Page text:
Empathetic directors

Following a train of thought, vis-a-vis the film industry (of course, and to generalise outrageously): producers and directors are (classically) Me people. (Just to be that in control of 20 or 200 or 2000 people, you’d have to be…) Screenwriters are (usually?) empathetic people. So the typical pre-production arrangement sees the screenwriter having his/her feelings trampled on, and the producer and director hardly noticing – especially when, as sometimes happens (Liability, for instance) it’s the screenwriter’s idea in the first place! Such is life… And the realistic screenwriters basically just go away, hope for the best – and write something else… (Which – if it’s ‘lucky’ enough – will in turn be shat on from a great height…)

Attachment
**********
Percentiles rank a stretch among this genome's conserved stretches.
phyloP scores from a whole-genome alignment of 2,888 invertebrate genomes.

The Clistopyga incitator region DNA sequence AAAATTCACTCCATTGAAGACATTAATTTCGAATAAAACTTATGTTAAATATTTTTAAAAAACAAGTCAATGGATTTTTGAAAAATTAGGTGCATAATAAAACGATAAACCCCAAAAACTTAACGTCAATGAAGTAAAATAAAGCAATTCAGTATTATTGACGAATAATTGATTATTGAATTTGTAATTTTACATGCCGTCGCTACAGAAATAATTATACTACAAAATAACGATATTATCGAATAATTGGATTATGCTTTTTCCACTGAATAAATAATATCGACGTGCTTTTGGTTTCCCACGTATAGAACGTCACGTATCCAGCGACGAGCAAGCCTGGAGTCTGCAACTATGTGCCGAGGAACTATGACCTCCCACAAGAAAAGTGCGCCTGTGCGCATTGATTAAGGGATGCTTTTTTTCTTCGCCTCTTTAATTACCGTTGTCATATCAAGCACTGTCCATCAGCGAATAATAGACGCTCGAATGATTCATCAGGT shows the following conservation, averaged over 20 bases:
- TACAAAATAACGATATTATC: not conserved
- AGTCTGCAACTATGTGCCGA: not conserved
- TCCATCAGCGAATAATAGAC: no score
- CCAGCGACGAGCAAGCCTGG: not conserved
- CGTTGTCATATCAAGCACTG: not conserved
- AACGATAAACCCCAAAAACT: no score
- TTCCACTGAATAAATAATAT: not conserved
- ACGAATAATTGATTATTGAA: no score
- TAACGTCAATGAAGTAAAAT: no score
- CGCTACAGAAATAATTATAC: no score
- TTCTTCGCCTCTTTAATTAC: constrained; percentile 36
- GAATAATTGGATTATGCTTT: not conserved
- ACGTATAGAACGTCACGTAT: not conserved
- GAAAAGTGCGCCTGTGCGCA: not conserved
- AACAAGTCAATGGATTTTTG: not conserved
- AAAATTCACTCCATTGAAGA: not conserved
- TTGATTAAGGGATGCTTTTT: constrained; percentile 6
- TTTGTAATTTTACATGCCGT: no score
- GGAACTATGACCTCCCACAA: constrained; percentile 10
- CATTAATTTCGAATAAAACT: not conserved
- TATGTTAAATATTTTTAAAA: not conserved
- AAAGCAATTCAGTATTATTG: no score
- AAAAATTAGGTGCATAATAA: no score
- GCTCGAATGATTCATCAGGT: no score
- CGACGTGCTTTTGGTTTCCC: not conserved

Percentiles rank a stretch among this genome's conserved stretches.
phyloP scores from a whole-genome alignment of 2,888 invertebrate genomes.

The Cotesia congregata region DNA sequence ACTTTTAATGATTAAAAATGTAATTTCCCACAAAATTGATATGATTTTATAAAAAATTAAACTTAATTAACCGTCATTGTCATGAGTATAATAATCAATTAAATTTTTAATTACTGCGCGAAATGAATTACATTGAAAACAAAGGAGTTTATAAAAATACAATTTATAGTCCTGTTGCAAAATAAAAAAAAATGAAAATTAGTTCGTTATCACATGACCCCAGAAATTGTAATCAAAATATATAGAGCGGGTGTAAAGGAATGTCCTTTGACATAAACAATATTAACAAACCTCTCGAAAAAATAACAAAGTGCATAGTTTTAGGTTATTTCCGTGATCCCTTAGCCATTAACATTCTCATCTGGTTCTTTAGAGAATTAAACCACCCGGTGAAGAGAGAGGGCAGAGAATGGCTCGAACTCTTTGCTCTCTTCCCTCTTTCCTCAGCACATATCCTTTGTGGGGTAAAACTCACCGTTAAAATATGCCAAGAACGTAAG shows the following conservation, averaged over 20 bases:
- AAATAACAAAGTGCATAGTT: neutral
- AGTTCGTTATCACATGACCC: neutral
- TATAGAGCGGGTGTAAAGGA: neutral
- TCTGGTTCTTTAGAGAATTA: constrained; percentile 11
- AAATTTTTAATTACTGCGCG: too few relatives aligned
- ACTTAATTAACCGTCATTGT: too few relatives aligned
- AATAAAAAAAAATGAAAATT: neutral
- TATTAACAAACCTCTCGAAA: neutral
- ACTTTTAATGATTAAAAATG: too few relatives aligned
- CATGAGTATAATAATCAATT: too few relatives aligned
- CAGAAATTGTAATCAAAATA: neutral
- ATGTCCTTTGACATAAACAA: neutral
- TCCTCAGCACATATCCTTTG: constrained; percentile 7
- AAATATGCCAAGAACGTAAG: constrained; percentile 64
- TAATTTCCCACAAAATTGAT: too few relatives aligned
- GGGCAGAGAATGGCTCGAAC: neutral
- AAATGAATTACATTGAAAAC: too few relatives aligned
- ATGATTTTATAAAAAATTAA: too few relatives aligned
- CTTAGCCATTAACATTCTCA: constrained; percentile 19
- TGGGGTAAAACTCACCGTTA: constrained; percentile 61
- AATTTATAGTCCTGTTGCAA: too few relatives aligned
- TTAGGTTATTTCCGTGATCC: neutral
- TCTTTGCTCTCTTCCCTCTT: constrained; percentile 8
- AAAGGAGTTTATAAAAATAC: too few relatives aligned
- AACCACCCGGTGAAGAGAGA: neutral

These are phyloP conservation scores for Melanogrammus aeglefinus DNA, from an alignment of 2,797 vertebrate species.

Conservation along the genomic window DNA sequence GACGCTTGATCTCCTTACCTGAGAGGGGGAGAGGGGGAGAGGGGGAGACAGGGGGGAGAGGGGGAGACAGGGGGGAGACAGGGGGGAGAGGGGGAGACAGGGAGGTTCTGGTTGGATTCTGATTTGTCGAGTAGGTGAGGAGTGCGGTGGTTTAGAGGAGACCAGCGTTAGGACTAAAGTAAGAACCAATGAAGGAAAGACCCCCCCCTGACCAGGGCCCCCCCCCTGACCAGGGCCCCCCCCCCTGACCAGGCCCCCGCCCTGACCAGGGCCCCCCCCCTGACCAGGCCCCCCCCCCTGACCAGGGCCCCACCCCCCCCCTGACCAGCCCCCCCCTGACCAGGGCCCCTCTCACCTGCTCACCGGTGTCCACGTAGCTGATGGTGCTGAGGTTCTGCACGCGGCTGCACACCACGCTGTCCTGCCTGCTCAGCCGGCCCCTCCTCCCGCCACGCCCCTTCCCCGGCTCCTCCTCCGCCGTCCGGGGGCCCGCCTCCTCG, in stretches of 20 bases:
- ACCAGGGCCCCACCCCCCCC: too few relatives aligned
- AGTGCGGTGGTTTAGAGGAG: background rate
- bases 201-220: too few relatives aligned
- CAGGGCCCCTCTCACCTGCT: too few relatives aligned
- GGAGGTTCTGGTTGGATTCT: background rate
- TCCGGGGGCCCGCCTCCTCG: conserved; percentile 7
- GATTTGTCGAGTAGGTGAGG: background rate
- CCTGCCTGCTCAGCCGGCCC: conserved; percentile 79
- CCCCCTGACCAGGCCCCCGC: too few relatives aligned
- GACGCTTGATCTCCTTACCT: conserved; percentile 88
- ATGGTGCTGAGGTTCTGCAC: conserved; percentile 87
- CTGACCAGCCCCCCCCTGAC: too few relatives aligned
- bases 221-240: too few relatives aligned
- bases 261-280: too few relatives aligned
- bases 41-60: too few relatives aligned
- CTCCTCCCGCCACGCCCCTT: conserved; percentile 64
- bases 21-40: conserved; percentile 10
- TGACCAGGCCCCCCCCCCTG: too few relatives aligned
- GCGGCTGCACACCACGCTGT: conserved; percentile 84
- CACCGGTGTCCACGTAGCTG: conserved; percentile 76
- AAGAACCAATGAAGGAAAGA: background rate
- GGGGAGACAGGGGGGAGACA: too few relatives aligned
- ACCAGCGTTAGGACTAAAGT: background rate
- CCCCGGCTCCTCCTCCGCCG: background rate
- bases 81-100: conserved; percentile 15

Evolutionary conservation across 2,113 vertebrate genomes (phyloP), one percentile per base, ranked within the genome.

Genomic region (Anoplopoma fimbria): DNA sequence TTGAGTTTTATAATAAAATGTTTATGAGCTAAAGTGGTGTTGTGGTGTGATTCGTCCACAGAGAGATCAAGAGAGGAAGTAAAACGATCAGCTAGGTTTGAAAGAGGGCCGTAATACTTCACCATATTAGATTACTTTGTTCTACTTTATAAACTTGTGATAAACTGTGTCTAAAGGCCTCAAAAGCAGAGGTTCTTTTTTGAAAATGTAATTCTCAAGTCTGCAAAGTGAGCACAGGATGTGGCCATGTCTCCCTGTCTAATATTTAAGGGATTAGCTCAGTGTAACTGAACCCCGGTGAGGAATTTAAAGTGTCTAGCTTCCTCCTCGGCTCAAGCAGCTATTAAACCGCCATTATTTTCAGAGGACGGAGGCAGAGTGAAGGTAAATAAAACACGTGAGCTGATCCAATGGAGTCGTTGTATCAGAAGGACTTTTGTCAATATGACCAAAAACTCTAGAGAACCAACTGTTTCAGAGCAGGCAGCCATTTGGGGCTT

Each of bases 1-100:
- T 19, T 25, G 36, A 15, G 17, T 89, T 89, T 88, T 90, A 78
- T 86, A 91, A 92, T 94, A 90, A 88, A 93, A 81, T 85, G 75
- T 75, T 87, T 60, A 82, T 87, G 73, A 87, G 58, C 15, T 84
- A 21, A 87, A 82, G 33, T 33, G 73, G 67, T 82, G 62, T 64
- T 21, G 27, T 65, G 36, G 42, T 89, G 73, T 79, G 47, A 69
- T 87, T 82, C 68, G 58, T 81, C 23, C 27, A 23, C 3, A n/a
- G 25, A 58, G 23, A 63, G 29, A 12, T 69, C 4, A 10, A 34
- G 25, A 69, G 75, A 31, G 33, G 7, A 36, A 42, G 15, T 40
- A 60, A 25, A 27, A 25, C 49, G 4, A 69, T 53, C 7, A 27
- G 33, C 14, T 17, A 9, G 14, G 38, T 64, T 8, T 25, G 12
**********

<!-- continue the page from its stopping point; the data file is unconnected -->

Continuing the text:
Occasionally, a director may be empathetic (Stephen Frears, at least judging from his films). Occasionally, he/she will CLAIM to be that way, but still underneath be a Me person (Mike Leigh?). But mostly, they’re Me people and they just don’t care – or even KNOW – there’s an alternative (Alfred Hitchcock). Me people tend to wear out their ‘unique vision’ by 40 or – in exceptional circumstances – 60. Hitchcock was 64 when he released The Birds, his last good film. He went on directing for more than a decade afterwards, but just seemed less and less in touch.

Empathetic directors, few and far between, tend to be good for longer: witness Frears, who was 76 when he made A Very English Scandal…


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I had a stroke on July 26th, 2013. I was a screenwriter. Don’t do that anymore. But have found another way to write.

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